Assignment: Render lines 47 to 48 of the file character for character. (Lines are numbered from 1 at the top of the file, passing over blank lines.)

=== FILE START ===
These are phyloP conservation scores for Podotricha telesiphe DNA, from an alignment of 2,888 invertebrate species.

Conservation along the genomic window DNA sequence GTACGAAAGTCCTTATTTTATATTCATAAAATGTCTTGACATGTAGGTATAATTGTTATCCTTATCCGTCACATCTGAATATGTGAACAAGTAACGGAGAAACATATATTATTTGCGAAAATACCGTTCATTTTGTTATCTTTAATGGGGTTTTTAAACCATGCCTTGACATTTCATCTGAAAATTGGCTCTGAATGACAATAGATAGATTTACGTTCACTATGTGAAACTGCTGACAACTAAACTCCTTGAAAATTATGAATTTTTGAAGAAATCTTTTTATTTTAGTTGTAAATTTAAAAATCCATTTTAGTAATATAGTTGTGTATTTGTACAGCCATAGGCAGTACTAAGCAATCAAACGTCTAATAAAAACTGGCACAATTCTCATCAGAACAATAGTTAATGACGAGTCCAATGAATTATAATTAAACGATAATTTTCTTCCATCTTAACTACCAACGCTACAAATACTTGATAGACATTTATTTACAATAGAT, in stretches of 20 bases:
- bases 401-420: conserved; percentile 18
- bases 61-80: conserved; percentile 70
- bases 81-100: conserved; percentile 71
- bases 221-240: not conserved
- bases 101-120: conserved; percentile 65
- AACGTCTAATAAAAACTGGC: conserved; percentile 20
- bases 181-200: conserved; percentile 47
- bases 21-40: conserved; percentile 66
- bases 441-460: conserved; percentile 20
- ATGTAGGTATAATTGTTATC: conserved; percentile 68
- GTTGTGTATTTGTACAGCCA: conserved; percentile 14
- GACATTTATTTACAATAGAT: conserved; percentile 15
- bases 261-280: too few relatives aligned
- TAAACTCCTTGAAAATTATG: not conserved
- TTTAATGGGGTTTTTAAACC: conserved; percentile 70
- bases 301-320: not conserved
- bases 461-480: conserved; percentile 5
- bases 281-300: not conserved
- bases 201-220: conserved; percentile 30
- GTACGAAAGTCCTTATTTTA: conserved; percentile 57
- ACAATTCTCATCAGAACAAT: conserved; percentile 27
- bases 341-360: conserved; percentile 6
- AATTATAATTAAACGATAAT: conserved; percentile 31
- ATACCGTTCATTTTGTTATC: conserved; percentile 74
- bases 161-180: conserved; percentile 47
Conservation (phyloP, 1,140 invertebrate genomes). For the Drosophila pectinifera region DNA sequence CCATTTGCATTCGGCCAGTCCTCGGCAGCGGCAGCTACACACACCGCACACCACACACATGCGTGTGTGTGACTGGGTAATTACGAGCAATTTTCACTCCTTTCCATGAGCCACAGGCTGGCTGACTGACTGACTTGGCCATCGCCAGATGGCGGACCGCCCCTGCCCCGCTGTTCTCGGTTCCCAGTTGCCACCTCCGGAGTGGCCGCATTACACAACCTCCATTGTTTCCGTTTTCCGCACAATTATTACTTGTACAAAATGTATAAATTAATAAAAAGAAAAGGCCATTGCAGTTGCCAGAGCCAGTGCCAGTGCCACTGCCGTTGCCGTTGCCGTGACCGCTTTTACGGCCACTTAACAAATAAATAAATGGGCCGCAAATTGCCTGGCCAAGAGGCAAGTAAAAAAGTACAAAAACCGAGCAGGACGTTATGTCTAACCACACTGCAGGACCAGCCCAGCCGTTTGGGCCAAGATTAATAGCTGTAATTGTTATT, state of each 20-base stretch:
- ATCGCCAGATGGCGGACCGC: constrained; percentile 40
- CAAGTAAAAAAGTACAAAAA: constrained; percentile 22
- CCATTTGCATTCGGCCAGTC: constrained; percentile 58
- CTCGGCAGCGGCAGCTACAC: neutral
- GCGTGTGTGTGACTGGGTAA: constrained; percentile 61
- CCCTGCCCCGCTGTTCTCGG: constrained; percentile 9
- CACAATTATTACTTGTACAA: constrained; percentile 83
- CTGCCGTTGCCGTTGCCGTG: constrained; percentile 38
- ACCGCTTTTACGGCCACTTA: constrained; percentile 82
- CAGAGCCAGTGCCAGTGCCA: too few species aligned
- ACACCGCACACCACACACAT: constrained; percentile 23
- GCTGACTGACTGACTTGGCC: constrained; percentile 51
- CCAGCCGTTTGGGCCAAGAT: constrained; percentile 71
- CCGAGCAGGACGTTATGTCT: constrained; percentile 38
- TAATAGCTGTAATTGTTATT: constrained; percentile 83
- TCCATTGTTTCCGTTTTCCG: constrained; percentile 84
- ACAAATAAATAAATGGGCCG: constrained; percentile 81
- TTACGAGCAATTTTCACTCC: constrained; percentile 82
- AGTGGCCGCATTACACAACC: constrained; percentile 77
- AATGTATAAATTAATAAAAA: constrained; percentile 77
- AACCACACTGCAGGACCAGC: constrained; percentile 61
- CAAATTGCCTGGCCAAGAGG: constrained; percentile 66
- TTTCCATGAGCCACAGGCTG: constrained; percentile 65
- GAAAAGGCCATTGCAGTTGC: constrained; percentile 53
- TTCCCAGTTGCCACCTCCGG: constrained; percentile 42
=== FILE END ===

- AGTGGCCGCATTACACAACC: constrained; percentile 77
- AATGTATAAATTAATAAAAA: constrained; percentile 77